There are a few statements regularly made by members of the public that are guaranteed to get my blood raging. … no point voting … politicians all the same … nothing ever changes … no point giving to charity all goes on admin … These are among the regulars. Wrong on all counts.
Another, similarly lazy observation we hear too often is the one that dismisses ‘the younger generation’ as idle, shirking, uneducated, selfish, unconcerned-about-the-world. Some are. A minority. Some are anything but.
Today the blog is given over to Joe Hayman, a young charity manager from North London. Having been keen for a long time to make a contribution on the big issues facing Britain but concerned that he didn’t know the country as well as he would have liked, he decided to travel around Britain, capturing the people he met along the way.
“Having lived all my life in London,” he says, “I was concerned that I didn’t know the country very well, and I knew that many people outside London seemed to feel marginalised in the debate about the state of modern Britain. Getting out from behind my desk to travel around the UK seemed an ideal way to capture the perspectives of ordinary people on the state of modern Britain and to become clearer in my own mind about the contribution I wanted to make.’
He has now turned all that into a book, British Voices www.britishvoices.org.uk. and here writes a short blog by way of introduction to it. Unsurprisingly, the epidemic of UK drinking figures large. But so does the desire and the talent to rebuild communities.
It was September 2011, and I was in Bideford, Devon in the early weeks of a three-month tour of the UK, talking to members of the public about life in Britain as research for my book, British Voices. It was a Saturday night, and I had been invited to join the local street pastor team on their patrol around the town centre.
The Bideford Carnival had been taking place during the day, and, at half past ten, there were hundreds of children and young people still out at the fair. Most were no longer using the rides but were instead drinking and dancing on the street by the quay.
We came across a security guard who had just broken up a fight between two young women.
“I used to like the fair,” he said sadly, looking towards the teenagers drunkenly falling over one another, “but normal life as you know it doesn’t exist any more.”
While we spoke to the security guard, Elaine, a member of the street pastor team, had been counselling a young woman who had clearly had too much to drink. They had been sitting on a bench by the quayside and as the young woman walked away she lost her balance and lurched to her left, almost falling into the water, before centring herself and walking on.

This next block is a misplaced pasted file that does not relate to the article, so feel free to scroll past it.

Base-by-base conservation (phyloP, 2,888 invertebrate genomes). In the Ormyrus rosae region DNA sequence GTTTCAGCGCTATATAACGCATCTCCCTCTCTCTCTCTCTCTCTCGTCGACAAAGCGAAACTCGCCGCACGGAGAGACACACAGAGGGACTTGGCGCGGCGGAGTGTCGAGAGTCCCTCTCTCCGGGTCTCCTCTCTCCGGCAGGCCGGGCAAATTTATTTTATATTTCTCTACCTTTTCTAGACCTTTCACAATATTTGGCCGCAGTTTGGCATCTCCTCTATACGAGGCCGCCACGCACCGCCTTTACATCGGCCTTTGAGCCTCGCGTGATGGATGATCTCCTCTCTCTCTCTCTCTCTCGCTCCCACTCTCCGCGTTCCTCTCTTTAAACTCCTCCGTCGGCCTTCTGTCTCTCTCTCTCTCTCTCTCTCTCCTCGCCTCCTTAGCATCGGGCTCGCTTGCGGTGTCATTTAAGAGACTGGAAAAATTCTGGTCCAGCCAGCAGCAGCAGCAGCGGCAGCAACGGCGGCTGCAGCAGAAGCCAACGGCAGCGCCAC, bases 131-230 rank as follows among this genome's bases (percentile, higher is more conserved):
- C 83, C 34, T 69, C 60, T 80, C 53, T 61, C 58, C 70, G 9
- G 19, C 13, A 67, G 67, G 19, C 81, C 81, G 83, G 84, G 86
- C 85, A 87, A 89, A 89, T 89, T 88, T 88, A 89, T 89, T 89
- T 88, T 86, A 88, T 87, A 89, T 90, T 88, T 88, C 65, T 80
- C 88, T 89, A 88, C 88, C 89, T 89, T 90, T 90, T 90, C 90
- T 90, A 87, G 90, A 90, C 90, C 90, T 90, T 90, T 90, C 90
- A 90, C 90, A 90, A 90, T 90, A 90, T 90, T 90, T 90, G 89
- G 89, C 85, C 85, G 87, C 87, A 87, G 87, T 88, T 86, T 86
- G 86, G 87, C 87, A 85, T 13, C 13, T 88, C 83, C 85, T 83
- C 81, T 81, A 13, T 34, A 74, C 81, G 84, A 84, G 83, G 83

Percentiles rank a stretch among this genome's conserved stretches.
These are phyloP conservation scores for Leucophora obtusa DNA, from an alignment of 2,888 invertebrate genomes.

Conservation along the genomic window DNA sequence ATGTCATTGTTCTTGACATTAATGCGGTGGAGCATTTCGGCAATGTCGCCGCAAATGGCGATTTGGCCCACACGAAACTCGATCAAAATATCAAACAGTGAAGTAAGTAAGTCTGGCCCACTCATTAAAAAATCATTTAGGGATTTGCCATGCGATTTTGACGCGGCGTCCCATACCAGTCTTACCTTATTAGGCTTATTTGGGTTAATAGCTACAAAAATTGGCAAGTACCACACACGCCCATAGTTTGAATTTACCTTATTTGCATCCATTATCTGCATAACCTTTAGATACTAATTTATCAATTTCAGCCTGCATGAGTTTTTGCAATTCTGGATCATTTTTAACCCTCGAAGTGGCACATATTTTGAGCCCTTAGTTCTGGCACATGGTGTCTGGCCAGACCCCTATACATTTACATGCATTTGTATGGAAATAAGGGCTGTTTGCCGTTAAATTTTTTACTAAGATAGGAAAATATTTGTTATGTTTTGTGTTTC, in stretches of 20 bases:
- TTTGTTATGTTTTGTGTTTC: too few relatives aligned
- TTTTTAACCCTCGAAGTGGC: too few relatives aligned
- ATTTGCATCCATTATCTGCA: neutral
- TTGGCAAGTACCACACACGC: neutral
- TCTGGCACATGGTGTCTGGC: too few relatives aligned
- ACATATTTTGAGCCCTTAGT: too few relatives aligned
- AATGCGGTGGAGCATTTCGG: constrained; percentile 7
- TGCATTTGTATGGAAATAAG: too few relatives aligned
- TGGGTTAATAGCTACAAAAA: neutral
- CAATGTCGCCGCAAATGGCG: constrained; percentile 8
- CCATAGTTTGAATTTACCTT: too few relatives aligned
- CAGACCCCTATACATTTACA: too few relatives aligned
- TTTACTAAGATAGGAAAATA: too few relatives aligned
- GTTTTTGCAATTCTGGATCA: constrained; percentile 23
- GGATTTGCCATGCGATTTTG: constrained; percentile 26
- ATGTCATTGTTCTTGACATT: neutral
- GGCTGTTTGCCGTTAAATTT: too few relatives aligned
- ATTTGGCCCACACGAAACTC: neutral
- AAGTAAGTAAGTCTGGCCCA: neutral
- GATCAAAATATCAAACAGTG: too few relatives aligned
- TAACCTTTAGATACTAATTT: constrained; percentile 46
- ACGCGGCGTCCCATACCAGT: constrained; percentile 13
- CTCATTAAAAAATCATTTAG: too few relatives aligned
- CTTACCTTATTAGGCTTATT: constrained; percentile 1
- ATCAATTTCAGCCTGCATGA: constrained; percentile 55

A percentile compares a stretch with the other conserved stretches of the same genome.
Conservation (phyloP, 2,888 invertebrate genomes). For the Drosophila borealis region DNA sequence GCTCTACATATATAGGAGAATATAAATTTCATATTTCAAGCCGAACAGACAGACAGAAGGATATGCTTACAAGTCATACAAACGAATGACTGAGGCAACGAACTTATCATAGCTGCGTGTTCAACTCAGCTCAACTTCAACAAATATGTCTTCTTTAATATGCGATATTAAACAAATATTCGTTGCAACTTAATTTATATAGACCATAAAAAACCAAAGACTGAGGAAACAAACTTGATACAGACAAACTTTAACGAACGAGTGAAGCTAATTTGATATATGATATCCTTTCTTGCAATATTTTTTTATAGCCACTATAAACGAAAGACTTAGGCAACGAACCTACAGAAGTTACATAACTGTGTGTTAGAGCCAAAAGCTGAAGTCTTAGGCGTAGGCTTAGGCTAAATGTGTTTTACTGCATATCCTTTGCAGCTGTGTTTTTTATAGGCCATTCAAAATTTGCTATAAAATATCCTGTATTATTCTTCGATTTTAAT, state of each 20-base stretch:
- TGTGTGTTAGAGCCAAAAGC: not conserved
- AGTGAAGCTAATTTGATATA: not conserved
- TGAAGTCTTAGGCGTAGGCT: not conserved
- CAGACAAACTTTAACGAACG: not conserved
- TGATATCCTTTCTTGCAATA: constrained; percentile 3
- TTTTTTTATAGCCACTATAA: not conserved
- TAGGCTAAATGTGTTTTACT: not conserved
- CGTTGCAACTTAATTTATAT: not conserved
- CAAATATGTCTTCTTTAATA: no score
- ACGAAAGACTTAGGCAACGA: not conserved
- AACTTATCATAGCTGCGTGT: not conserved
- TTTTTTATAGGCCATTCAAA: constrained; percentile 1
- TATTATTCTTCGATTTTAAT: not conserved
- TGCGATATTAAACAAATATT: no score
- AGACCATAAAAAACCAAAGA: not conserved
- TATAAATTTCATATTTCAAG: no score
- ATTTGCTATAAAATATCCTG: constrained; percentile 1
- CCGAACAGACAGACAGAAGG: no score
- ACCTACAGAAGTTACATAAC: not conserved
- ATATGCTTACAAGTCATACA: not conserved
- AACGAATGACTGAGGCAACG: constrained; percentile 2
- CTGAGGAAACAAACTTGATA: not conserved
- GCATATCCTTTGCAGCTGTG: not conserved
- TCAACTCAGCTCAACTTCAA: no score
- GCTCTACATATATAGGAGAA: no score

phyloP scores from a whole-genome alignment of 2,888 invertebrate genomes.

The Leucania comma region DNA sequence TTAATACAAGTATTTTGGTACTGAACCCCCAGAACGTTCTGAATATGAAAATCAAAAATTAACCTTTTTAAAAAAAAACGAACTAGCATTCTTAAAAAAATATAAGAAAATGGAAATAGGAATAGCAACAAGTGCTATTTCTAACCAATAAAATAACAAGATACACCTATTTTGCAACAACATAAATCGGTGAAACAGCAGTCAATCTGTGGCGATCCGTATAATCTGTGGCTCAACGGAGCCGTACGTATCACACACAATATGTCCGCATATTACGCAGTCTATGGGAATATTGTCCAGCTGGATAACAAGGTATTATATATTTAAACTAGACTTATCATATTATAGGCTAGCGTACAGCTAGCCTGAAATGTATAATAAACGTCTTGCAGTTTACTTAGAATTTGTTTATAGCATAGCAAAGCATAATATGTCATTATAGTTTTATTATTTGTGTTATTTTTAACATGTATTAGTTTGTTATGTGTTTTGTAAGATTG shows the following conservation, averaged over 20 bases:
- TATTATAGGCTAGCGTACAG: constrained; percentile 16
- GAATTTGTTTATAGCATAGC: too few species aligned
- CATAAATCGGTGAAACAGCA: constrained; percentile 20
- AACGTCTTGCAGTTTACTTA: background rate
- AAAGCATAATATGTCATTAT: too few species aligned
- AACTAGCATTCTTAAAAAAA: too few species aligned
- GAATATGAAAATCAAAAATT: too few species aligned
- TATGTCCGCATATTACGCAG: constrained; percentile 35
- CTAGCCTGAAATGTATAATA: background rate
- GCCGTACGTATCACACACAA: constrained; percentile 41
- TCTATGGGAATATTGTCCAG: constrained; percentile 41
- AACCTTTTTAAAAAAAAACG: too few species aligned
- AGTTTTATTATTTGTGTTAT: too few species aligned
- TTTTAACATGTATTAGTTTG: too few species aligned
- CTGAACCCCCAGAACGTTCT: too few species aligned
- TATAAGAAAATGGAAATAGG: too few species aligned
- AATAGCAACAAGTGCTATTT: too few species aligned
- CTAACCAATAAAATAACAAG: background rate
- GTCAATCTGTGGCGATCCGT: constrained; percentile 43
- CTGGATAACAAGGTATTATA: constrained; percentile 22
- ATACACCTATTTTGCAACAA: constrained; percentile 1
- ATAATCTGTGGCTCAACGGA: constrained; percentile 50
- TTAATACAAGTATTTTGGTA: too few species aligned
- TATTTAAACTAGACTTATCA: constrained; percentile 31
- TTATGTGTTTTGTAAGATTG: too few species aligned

The town centre was full of people and most seemed to be having a good time but as the evening went on, the atmosphere deteriorated. We found a girl lying in a doorway, and Elaine gave her a bottle of water from Duncan’s backpack. Along the street, a young man sitting on a bench vomited, and Elaine gave him a tissue to wipe his face.
Outside another bar, we found the police taking a man away. We spoke to the bar manager, whose face was bruised.
“There wasn’t a hint of trouble all night,” he said, “and then suddenly one attacked another, and I tried to break them up and someone hit me.”
“I can’t be bothered with this any more,” he added wearily. “Why can’t people just enjoy having a drink?”
It was a question which stayed with me for the remainder of my travels. I had initially wondered whether some of the residents of Bideford – particularly the young people – were simply a little carried away after the carnival; yet as I travelled around the UK, I saw people drinking in a similar way in many different parts of the country, not just on Saturday nights in town centres, but also in their homes too and not simply for enjoyment, it seemed. It was a trend which seemed to cut across age and social class.
I began to look at this uncomfortable relationship with alcohol alongside other trends which I observed on my travels, and it left me with mixed feelings about Britain: while I found almost everyone I met to be fundamentally kind and decent, clearly devoted to those who they cared about and also able to show me – a complete stranger – great generosity, I also sensed deep anxiety wherever I went.
Many of the people I met seemed isolated in transient, fast-moving communities, confused about their own identity and place in a rapidly-changing world. A number appeared to feel lost in a society with fewer institutions and role models to rely upon than in the past, while many, particularly young people, seemed deeply apprehensive about the future. The drinking I saw in Devon and elsewhere seemed to be linked to this wider national unease, a way of escaping or seeking to cope with the deep anxiety people felt.
The Britain I found on my journey had benefited hugely from technological and economic advances but that material progress did not always seem to be reflected in people’s sense of security and confidence in themselves and the world around them. Indeed, many of those who I met felt a great deal had been lost alongside the progress: social bonds, a sense of mutual respect and responsibility, trust in one another.
Yet as I talked to people I came to feel that rebuilding social bonds and trust was a real possibility, not least because of the innate kindness and decency of those who I met across the country. Building a stronger sense of community and trust in the UK might not make the future for young people in Bideford any more certain, but it might encourage them to see support from others to address their anxieties as a realistic alternative to using alcohol to seek to escape them.
Joe Hayman’s book, British Voices, is available via www.britishvoices.org.uk. The profits from the book are being used to set up a new charitable trust aimed at building a stronger sense of community in the UK.